The research regarding THCA, how THCA impacts the body, and popular cultivars loaded with THCA.
Plants live incredibly complex lives. Though they often appear sedentary, the truth is that plants move a lot. They’re constantly reshaping their bodies, opening and closing flowers, stretching for sunlight, and fighting underground battles with their roots. They feel vibrations, chemically speak with one another, and even respond to their environments by changing their chemistry. Plants are fascinating for many reasons.
One of the most fascinating things about the plant world is how it’s able to blend with the human system. Plants have created fruits that are good for our bodies and tasty to our tongues. They’ve seemed to master an arrange of flavors and textures; they’ve arranged themselves to control our eating behavior, in a sense. That’s why it’s so fascinating that Cannabis plants have chemically decorated themselves with healthy and mood-altering compounds.
It seems as though cannabis has designed itself so that humans should consume it. Its molecular properties resemble those of our endocannabinoid system and they’re brilliantly paired with the right terpenes and flavonoids to maximize our enjoyment.
In some ways, cannabis seems highly intentional. That’s why the compounds that cannabis generates are of such great interest. In recent years, cannabis lingo has been going more mainstream. People know what you’re talking about when you say THC and CBD. They know those are compounds derived from cannabis plants.
But there are far more cannabinoids in cannabis plants and some of them may be more important than THC or CBD. For example, the parent compound to THC, THCA.
It’s the carboxylated precursor to the compound that is widely associated with the high induced through cannabis consumption. THCA becomes THC in a few ways, all involve oxidation. The first is by getting older. Freshly picked cannabis tends to have a lot of THCA and little THC. As it gets older, the THCA breaks down into THC over time.
The second way is through intense heat. By either vaporizing or combusting the cannabis flower, THCA rapidly decarboxylates into THC, ready for consumption marijuana education.
The next is by slowly baking cannabis until it’s decarboxylated and ready for an extraction process.
In any case, here’s what THCA does and doesn’t do and where you can find it.
What is THCA and What Can It Do?
The most commonly studied cannabinoids are CBD and THC. But that doesn’t mean there isn’t some studies out there showing what the other cannabinoids are capable of. For example, the research into the effects of THCA is rather astounding.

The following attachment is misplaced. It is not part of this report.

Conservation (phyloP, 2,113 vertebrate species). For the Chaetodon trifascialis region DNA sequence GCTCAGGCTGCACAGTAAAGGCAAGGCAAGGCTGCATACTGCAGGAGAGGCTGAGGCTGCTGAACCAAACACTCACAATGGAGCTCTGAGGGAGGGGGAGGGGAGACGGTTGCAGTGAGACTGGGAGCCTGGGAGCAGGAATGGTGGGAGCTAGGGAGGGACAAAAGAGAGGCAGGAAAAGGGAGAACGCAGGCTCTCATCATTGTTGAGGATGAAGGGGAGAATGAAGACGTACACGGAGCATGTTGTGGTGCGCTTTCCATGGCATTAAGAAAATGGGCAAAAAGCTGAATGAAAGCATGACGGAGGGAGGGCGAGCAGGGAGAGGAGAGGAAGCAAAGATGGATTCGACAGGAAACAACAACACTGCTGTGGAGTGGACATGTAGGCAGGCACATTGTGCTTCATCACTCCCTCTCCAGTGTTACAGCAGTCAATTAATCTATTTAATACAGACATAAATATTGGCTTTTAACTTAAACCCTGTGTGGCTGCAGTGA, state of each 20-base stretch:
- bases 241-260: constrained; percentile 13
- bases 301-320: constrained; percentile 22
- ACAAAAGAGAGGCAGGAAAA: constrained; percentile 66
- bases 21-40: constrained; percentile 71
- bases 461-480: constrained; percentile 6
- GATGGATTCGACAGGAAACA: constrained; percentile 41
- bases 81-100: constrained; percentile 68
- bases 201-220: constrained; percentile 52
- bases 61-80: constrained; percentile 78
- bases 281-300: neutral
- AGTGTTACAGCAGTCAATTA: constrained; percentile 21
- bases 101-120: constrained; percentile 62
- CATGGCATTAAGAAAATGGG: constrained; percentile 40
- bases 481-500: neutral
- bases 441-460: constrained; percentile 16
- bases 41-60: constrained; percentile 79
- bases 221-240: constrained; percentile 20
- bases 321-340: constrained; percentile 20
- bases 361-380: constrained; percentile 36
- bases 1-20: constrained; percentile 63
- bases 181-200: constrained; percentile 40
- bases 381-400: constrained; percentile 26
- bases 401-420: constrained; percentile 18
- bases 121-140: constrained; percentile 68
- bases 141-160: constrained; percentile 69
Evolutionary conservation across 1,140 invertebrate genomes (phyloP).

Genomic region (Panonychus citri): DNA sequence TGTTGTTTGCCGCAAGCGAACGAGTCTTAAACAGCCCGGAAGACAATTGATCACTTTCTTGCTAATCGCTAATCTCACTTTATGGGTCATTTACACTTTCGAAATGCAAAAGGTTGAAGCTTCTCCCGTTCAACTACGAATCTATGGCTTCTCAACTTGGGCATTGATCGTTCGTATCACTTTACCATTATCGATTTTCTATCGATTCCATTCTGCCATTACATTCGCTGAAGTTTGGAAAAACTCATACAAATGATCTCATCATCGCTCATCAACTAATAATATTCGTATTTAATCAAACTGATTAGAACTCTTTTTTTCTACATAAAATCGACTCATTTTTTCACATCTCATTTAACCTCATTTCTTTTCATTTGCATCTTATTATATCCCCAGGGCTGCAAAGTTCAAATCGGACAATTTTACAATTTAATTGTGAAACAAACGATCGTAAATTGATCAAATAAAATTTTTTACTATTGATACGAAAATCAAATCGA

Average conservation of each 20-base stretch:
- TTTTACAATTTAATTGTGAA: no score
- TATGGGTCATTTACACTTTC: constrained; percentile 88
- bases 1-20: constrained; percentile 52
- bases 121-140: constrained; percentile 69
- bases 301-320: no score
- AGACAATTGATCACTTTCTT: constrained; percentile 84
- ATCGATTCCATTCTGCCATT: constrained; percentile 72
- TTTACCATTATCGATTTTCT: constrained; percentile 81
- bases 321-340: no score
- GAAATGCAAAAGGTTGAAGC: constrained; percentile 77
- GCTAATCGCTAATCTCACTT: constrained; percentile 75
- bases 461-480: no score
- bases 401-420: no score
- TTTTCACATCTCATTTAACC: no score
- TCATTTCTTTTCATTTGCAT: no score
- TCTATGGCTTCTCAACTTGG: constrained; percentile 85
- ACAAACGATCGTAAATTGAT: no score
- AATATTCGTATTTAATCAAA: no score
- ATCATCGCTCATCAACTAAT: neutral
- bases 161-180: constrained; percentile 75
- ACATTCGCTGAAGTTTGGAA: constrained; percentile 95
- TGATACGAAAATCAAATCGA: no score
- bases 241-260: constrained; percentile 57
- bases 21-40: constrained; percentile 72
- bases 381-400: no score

To begin with, a study published in 2008 in Plant Signaling & Behavior showed that cannabis utilizes THCA to induce cell death into its own leaves. In cases of microbial invasion, somatic embryogenesis, and leaf senescence, it’s better for the cannabis plants to hedge off their leaves. To induce apoptosis, they utilize their own THCA to upset mitochondrial functioning to the point of cell death.
This is an important finding that suggests that THCA may one day be used to induce apoptosis in cancerous cells, though that has yet to be investigated.
A few years after that study, another study appeared in the British Journal of Pharmacology that showed more unique properties of THCA. The 2013 study demonstrated that THCA has the potential to reduce both nausea and vomiting in rats and shrews, which are often used in human models. The evidence for how well THCA works in those species was overwhelming. The authors even said that their “data suggest that THCA may be a more potent alternative to THC in the treatment of nausea and vomiting.”
Not long ago, a study appeared in Cannabis and Cannabinoid Research that suggested THCA also contains anti-inflammatory properties. The 2017 study noted that THCA may be a useful treatment in a range of diseases from IBD to Crohn’s Disease to ulcerative colitis. The authors suggested that THCA may be a more suitable alternative to treat some of these diseases as compared to CBD. Since CBD is widely-known as a potent medicine, that could mean big things for the future of THCA research.
Lastly, another 2017 study showed perhaps the most interesting research of all. Again, in the British Journal of Pharmacology, the researchers showed that THCA may have neuroprotective properties. Specifically, the researchers noted that THCA was better than THC at preventing striatal degeneration of neurons. They noted that it also attenuates microgliosis, which is the process of coating neurons with protective glue.
What Can THCA Not Do?
THCA does not deliver that high that is associated with cannabis use, of course. But that doesn’t mean you don’t want a lot of it in your cannabis. High THCA cultivars are primed for consumption. As soon as the THCA is heated up, you’ll receive maximum THC delivery.
Cannabis should be cured, but you still want it fresh. When it’s properly cured, it’s dry enough to consume but still loaded with the fresh THCA. If you’re looking for some of the best cultivars to get the most THCA, consider the following:
- Amnesia Haze
- Blue Cheese
- Sour Diesel
Any of those varieties carry high amounts of THCA. To consume it, you’ll have to juice your cannabis or consume it raw. Remember, heating it up with decarboxylate the THCA and turn it into THC.
Let us know how you get your dose of THCA in the comments!